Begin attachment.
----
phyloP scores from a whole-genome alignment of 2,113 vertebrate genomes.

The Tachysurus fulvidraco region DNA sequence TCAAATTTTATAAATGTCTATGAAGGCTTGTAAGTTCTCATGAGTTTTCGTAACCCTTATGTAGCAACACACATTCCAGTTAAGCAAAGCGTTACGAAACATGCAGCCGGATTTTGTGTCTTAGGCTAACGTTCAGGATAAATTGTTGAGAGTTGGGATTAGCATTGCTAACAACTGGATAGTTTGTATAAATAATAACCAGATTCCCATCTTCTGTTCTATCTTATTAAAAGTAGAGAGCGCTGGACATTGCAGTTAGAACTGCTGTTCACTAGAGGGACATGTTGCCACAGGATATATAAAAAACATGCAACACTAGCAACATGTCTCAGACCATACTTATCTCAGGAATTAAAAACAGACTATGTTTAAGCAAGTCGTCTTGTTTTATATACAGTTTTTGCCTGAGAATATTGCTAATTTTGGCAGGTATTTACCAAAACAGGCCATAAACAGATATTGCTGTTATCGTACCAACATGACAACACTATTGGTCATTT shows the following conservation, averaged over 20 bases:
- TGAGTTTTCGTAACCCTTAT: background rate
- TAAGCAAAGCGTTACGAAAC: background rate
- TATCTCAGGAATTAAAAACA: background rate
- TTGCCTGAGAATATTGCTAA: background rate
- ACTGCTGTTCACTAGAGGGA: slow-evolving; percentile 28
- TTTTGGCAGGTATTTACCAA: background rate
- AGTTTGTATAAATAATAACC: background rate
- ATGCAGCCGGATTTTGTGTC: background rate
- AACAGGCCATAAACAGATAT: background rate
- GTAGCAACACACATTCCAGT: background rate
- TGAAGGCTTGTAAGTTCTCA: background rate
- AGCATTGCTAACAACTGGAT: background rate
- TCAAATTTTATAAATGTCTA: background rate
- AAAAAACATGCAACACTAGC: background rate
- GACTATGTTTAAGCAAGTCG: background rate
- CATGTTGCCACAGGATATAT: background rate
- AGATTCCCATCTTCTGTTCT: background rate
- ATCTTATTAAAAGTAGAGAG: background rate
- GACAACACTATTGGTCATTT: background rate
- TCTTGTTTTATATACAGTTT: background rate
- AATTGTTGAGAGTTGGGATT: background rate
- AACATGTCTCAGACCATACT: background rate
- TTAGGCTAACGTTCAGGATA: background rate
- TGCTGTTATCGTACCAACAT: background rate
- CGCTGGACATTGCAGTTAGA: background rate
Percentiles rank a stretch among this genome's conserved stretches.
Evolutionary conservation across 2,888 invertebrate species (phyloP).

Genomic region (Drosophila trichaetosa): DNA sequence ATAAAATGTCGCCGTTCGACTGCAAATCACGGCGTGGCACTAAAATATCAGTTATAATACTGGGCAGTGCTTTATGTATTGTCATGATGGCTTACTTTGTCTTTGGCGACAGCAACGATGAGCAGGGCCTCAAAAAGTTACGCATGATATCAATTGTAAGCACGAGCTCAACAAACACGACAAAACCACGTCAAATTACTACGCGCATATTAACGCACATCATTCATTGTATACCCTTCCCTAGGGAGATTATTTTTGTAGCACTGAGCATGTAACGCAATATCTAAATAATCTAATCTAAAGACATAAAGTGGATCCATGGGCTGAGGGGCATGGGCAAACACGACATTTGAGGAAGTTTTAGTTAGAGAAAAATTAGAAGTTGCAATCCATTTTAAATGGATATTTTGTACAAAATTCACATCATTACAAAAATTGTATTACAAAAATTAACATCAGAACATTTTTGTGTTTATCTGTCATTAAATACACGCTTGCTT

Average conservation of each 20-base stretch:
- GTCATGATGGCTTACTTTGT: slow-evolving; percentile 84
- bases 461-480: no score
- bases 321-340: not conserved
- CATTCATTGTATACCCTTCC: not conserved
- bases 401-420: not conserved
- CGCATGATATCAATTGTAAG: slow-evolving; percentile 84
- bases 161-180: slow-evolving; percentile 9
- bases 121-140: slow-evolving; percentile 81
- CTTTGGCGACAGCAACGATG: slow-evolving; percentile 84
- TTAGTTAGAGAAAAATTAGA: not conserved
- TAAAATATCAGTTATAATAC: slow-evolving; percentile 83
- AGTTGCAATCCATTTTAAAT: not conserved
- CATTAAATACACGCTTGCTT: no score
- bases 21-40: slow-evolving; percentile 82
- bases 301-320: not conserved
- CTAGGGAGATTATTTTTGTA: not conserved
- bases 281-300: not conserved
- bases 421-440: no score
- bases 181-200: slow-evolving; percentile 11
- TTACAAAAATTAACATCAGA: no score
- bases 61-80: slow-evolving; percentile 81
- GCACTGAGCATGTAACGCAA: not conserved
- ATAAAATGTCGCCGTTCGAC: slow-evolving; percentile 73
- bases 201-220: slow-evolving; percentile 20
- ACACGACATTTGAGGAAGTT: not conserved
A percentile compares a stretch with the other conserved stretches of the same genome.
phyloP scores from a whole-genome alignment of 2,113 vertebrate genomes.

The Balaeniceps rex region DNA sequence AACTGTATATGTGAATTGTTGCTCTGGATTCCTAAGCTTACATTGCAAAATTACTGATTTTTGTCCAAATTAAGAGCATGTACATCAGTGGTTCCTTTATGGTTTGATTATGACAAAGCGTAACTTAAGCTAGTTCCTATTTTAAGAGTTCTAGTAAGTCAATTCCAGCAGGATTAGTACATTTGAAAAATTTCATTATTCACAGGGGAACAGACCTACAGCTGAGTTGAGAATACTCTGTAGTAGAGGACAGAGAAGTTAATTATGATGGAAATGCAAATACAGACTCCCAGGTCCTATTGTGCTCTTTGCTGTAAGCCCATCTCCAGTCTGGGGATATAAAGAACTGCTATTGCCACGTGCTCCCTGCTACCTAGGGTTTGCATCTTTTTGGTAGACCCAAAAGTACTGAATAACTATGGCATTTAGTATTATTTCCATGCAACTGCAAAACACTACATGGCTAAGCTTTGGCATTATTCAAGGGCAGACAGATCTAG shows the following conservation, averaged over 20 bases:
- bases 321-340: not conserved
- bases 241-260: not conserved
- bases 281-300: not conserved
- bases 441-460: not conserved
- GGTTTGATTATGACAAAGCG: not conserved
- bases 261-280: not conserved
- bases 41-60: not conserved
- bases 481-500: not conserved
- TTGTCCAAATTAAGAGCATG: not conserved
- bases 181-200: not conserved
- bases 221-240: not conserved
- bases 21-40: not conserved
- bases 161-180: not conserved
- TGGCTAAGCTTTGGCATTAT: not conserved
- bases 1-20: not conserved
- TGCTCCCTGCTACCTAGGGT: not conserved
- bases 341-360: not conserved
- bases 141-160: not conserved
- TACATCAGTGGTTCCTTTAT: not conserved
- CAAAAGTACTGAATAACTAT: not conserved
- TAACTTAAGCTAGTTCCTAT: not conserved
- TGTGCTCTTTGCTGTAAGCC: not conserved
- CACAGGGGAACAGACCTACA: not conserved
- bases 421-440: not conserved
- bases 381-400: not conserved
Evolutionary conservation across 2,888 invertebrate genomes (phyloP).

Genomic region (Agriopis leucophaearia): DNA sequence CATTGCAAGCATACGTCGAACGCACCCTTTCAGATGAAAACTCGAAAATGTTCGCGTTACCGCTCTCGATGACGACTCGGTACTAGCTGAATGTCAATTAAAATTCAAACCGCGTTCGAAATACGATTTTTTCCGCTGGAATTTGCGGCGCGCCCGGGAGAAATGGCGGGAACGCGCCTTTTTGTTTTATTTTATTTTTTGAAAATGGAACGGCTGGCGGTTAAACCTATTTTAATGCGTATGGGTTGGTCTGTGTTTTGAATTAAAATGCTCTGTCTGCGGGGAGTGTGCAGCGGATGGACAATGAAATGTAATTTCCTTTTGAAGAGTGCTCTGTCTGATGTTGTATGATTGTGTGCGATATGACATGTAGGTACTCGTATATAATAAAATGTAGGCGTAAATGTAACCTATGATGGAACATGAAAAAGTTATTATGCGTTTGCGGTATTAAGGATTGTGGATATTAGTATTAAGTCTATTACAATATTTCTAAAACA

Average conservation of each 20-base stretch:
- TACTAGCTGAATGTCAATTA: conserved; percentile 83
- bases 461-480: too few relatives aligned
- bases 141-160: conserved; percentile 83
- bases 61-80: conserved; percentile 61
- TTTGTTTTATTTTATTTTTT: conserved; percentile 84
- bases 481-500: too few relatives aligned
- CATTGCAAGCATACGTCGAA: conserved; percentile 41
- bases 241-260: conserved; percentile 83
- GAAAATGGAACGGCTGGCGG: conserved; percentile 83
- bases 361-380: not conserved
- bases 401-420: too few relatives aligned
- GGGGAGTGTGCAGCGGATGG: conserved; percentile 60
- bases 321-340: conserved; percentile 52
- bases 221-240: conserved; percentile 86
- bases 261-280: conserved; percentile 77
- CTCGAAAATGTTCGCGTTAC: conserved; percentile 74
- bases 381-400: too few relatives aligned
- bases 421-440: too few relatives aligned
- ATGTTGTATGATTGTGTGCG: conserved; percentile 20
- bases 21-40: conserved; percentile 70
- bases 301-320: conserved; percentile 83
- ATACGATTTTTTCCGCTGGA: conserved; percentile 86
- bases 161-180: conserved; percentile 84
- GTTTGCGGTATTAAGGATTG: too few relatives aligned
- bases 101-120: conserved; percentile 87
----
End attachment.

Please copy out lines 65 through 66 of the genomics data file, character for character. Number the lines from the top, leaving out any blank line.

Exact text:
- bases 261-280: not conserved
- bases 41-60: not conserved